Energies and Lifetimes of the Predissociative v = 14 and 15 Levels of the State of H2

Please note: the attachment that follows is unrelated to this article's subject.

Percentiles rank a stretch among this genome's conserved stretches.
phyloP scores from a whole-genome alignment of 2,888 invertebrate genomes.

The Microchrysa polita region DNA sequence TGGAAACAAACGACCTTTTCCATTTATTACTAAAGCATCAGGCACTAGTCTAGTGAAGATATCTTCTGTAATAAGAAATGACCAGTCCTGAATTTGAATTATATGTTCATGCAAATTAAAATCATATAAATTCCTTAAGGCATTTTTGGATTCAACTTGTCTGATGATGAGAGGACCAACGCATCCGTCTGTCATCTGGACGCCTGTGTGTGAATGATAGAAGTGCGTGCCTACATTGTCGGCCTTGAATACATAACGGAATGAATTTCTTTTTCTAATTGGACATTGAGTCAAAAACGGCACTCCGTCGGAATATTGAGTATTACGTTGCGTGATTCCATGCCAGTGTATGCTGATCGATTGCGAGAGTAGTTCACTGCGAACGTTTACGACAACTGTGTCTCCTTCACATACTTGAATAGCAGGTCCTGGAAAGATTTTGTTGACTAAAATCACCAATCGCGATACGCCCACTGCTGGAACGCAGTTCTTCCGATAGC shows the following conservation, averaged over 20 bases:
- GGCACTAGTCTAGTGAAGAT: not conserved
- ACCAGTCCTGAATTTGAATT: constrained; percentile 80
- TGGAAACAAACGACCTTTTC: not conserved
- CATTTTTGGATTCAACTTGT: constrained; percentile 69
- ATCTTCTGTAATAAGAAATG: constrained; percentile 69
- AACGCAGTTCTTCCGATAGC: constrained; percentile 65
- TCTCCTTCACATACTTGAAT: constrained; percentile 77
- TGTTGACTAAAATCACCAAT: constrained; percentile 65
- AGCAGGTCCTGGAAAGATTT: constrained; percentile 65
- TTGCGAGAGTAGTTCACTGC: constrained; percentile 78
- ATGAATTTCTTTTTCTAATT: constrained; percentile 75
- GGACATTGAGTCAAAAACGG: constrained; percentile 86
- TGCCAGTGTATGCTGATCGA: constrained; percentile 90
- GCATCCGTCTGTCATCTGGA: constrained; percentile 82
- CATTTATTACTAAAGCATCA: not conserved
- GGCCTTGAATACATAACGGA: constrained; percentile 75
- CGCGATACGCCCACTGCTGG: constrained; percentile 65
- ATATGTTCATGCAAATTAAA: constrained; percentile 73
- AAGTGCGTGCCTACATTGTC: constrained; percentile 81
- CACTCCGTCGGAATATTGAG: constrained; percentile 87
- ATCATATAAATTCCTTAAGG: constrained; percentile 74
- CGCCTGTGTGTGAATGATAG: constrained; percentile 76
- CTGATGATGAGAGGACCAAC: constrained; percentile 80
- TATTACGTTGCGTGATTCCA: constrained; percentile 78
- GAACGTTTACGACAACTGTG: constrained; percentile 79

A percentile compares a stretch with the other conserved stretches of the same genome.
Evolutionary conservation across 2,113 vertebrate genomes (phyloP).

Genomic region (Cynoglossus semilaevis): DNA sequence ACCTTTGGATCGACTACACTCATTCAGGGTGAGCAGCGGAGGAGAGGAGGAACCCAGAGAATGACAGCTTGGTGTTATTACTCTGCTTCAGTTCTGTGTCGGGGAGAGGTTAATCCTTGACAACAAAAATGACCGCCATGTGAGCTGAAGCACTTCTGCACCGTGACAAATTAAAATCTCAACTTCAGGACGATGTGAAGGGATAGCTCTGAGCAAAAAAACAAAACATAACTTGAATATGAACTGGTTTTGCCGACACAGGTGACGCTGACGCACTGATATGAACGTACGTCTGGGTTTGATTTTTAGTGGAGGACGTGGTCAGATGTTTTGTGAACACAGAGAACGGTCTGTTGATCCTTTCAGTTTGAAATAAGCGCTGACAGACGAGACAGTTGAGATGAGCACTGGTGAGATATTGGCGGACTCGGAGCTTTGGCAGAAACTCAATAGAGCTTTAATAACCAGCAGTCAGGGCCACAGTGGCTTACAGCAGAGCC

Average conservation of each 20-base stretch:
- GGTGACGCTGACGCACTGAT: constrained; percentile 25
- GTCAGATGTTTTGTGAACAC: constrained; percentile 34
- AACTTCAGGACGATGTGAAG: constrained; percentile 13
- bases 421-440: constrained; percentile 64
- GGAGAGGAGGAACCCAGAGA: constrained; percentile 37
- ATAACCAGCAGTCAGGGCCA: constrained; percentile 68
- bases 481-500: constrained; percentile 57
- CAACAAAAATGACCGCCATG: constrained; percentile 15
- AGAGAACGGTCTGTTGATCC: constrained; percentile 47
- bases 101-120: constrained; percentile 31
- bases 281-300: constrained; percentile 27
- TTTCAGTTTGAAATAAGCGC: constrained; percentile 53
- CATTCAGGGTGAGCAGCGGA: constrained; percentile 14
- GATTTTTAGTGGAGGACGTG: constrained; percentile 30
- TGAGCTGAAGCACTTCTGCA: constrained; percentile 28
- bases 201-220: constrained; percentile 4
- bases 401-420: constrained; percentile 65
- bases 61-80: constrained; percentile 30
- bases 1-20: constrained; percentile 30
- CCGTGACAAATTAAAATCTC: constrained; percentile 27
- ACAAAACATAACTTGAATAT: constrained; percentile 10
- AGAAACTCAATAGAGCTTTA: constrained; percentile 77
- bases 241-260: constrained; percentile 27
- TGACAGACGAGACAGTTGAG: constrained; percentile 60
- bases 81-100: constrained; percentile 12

H2 is the simplest molecule, consisting of two positively charged protons and two negatively charged electrons. Therefore, understanding the dissociation properties of molecular hydrogen is important to understanding more complex systems. Dissociation is the process in which molecules split into atoms. The state of H2 dissociates into H(1s) and H(2l) and can be represented by a potential energy curve which supports quantized vibrational and rotational levels. The goal of my research this summer is to use Resonantly-Enhanced Multi-Photon Ionization (REMPI) spectroscopy to measure the energy and lifetimes of the different vibrational and rotational levels of the state. Although other levels will be explored, the main focus for the summer will be to study the v = 14 and 15 levels. Using a time of flight mass spectrometer, multiple ionization spectra will be taken and analyzed. Fano-profile fits to the peaks of the spectra will allow us to measure the linewidths and energies of the state. Using the linewidths, we can determine the lifetimes of the individual states.